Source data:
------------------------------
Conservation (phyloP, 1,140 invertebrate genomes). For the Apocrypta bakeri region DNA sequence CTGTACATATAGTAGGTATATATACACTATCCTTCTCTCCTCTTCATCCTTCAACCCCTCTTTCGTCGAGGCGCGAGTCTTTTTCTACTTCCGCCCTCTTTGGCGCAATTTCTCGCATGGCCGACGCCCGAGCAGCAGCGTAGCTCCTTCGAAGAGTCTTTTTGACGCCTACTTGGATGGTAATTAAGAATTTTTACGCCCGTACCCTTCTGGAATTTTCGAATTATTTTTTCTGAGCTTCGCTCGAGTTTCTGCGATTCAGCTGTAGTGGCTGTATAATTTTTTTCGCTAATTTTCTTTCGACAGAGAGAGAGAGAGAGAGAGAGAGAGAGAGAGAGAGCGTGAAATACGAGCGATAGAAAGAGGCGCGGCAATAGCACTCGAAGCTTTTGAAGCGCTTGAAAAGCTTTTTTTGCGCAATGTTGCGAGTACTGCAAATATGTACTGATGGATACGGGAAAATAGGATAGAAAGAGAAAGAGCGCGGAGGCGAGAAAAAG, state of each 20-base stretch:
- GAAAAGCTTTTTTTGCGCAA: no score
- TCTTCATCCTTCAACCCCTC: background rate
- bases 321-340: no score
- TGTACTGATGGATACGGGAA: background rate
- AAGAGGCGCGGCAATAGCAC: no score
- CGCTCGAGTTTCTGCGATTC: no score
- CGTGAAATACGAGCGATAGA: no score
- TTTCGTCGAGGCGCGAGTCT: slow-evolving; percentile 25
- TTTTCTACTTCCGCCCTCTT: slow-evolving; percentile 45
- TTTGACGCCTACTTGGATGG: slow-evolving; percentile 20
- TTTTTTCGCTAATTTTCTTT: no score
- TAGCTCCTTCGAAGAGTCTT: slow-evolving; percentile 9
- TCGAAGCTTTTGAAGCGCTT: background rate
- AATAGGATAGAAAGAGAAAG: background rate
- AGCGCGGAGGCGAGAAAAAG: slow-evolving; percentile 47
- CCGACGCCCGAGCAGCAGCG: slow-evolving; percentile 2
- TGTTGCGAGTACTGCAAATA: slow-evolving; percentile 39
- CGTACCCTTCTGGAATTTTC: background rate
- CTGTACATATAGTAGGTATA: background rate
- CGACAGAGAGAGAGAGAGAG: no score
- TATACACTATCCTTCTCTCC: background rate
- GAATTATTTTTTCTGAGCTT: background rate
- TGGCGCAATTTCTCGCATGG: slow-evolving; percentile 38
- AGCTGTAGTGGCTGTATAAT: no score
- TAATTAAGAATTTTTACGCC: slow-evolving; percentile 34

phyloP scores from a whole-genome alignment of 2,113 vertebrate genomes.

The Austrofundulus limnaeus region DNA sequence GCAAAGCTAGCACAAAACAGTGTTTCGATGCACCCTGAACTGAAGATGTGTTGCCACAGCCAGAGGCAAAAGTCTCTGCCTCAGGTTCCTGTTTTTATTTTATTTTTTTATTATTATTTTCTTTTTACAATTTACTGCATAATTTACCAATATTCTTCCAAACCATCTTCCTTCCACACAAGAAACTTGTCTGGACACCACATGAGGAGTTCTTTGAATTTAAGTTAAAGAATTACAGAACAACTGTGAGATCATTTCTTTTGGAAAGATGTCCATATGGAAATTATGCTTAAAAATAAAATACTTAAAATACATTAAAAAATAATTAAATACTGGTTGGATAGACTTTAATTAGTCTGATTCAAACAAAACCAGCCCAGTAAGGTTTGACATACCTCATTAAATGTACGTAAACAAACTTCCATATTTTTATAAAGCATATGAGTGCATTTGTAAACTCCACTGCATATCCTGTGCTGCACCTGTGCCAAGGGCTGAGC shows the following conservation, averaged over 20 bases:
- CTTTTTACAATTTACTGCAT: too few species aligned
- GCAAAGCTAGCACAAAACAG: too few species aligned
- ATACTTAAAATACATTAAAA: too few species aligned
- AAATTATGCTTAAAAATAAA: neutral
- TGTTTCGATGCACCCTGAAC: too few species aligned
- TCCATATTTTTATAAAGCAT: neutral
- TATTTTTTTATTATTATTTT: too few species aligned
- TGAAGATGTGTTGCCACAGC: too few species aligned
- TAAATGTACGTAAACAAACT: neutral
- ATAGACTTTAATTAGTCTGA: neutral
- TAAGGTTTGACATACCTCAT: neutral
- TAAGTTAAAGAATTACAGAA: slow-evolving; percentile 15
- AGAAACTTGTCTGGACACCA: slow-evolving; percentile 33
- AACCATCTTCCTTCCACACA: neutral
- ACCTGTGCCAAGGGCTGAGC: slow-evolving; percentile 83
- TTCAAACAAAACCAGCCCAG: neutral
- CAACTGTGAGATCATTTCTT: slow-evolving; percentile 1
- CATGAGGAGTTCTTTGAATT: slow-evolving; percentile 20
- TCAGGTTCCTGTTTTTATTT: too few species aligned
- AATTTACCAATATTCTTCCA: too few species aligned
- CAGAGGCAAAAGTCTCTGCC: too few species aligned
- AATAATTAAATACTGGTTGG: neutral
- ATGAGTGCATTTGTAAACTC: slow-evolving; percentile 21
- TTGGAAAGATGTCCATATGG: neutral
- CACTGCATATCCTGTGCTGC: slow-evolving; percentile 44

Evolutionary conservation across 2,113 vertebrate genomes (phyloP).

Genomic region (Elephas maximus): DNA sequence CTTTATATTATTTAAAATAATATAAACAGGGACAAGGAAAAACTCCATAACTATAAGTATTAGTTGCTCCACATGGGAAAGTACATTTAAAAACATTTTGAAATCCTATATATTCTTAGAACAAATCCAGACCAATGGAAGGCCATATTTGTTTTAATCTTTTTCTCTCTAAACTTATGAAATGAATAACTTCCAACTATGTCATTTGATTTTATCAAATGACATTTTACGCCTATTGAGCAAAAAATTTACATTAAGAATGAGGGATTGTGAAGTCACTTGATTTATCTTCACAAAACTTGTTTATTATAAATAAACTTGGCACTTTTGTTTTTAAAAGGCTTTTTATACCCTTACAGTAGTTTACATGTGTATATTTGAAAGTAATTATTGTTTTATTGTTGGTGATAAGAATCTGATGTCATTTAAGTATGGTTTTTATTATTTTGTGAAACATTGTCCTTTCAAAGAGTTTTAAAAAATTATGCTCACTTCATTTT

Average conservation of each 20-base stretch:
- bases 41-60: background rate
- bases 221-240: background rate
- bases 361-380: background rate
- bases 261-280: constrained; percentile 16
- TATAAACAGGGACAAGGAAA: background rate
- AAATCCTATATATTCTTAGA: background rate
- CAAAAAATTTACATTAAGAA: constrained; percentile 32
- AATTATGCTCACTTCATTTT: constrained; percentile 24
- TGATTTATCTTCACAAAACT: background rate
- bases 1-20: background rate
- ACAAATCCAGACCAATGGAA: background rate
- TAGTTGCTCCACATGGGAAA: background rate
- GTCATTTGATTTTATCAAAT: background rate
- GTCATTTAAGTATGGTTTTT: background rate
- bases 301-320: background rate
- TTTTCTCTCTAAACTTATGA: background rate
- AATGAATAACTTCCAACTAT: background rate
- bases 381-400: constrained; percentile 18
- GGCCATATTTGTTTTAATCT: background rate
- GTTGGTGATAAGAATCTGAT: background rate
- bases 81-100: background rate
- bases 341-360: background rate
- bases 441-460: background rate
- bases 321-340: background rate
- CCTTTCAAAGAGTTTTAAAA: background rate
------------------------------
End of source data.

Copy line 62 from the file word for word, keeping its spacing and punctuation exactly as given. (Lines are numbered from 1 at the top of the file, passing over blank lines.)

- AAATCCTATATATTCTTAGA: background rate